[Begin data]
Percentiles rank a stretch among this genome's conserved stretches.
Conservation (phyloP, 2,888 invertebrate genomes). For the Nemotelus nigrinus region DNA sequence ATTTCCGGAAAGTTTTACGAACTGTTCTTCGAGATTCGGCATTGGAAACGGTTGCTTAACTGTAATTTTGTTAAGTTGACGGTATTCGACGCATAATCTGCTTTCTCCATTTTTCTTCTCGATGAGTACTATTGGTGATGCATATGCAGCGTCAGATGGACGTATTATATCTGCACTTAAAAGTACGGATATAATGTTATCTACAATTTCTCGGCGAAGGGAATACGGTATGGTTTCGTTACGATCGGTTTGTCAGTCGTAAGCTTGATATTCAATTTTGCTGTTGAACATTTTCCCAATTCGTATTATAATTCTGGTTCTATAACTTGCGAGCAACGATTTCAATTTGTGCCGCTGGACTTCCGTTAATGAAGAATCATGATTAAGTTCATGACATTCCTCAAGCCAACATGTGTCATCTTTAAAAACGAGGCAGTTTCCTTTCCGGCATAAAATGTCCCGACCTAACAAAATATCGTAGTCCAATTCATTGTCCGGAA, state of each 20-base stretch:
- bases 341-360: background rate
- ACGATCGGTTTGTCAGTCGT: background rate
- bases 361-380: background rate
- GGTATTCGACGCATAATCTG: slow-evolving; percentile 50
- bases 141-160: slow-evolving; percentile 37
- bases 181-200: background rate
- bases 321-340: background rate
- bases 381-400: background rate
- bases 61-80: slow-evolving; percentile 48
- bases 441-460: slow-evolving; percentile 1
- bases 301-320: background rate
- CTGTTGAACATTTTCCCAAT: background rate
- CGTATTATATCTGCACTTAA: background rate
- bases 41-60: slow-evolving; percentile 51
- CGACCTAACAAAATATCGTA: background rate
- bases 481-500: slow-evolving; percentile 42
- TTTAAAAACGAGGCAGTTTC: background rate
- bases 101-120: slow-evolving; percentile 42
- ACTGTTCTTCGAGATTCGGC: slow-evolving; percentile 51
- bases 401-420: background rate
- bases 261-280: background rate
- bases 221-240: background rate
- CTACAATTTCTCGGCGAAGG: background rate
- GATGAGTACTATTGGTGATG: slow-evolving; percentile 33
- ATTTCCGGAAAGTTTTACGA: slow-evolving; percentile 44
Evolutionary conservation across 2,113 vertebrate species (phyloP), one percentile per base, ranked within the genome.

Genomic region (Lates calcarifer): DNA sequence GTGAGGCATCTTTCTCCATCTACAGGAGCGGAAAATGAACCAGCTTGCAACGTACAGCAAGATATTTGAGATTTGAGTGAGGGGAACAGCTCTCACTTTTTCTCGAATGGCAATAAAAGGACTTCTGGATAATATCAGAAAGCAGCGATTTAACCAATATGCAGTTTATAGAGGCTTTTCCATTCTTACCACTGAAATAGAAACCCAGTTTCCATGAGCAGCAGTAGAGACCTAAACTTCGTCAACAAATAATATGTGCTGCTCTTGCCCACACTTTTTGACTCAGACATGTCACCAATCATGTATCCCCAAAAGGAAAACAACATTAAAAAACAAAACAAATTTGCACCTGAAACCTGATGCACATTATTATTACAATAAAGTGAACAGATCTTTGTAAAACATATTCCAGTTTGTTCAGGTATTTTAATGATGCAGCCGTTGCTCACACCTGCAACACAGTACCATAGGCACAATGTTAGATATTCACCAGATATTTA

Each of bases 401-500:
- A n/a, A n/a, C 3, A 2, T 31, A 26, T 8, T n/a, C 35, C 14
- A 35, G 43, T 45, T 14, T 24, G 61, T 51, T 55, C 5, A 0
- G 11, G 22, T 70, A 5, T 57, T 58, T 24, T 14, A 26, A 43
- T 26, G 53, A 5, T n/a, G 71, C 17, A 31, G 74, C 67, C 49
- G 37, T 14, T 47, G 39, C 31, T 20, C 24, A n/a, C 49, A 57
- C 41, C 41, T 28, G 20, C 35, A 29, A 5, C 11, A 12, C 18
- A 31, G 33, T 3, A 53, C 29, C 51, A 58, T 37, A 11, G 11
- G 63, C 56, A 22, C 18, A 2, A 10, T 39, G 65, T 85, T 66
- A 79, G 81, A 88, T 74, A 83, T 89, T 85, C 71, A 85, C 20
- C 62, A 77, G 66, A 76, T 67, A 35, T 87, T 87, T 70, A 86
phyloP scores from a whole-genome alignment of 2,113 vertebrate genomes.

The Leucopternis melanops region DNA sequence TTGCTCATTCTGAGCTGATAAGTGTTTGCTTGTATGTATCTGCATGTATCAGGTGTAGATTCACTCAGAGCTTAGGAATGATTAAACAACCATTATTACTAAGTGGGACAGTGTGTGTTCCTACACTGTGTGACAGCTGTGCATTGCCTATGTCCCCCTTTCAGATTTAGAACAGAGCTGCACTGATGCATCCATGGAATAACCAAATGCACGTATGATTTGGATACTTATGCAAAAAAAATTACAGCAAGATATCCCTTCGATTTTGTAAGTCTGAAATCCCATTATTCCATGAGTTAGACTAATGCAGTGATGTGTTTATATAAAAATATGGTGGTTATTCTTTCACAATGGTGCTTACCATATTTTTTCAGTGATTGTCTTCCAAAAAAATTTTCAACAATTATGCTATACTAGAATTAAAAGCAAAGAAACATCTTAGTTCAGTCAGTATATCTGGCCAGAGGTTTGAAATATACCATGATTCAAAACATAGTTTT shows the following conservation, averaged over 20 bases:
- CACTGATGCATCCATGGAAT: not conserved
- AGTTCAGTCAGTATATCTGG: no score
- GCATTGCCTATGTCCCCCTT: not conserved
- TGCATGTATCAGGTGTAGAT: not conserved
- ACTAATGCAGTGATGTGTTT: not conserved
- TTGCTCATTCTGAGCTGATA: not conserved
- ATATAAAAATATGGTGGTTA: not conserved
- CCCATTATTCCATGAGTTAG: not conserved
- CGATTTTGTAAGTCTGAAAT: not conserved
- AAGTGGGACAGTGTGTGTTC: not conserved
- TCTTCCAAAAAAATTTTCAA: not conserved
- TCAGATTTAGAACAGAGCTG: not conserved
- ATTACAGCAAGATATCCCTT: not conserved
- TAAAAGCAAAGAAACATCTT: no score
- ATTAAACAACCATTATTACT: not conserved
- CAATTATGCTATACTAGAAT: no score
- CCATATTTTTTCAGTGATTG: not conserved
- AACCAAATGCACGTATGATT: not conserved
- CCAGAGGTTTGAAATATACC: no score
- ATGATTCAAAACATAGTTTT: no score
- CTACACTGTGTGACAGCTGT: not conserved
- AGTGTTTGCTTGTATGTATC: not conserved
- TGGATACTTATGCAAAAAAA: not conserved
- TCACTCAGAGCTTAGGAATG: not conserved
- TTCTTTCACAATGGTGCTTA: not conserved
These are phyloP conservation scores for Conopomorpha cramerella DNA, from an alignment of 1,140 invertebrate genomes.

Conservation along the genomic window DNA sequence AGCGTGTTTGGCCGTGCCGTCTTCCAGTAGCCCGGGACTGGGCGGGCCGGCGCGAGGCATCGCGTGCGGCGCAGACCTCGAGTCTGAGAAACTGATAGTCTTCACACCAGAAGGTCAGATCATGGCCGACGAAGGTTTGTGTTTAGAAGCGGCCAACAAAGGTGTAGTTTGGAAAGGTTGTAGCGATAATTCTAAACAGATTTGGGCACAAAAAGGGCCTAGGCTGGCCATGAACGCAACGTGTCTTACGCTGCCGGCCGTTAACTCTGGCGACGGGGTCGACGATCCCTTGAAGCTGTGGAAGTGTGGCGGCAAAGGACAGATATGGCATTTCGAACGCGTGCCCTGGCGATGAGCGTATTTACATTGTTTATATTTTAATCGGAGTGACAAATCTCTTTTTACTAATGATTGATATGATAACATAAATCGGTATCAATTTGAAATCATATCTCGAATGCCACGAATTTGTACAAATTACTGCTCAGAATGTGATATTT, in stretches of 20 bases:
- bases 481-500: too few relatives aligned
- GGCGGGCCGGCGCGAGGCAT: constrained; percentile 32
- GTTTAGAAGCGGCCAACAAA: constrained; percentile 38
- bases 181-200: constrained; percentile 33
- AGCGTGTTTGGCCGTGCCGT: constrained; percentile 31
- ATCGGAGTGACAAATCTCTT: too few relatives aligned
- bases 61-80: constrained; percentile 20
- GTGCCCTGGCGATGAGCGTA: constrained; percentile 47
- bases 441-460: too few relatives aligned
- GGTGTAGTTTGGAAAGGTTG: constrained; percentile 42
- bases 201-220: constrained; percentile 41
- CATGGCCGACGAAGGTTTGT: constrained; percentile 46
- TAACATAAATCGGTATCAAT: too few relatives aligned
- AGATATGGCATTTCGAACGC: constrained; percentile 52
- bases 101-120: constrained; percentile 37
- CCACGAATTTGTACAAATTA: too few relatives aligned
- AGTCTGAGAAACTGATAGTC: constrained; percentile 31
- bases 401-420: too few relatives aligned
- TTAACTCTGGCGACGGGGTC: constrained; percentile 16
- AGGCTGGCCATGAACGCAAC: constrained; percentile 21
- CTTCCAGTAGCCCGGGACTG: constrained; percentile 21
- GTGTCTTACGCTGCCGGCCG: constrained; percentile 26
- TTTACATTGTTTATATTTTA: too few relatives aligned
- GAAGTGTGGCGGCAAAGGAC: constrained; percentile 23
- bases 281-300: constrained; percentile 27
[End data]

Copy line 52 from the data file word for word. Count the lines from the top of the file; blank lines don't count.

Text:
- AAGTGGGACAGTGTGTGTTC: not conserved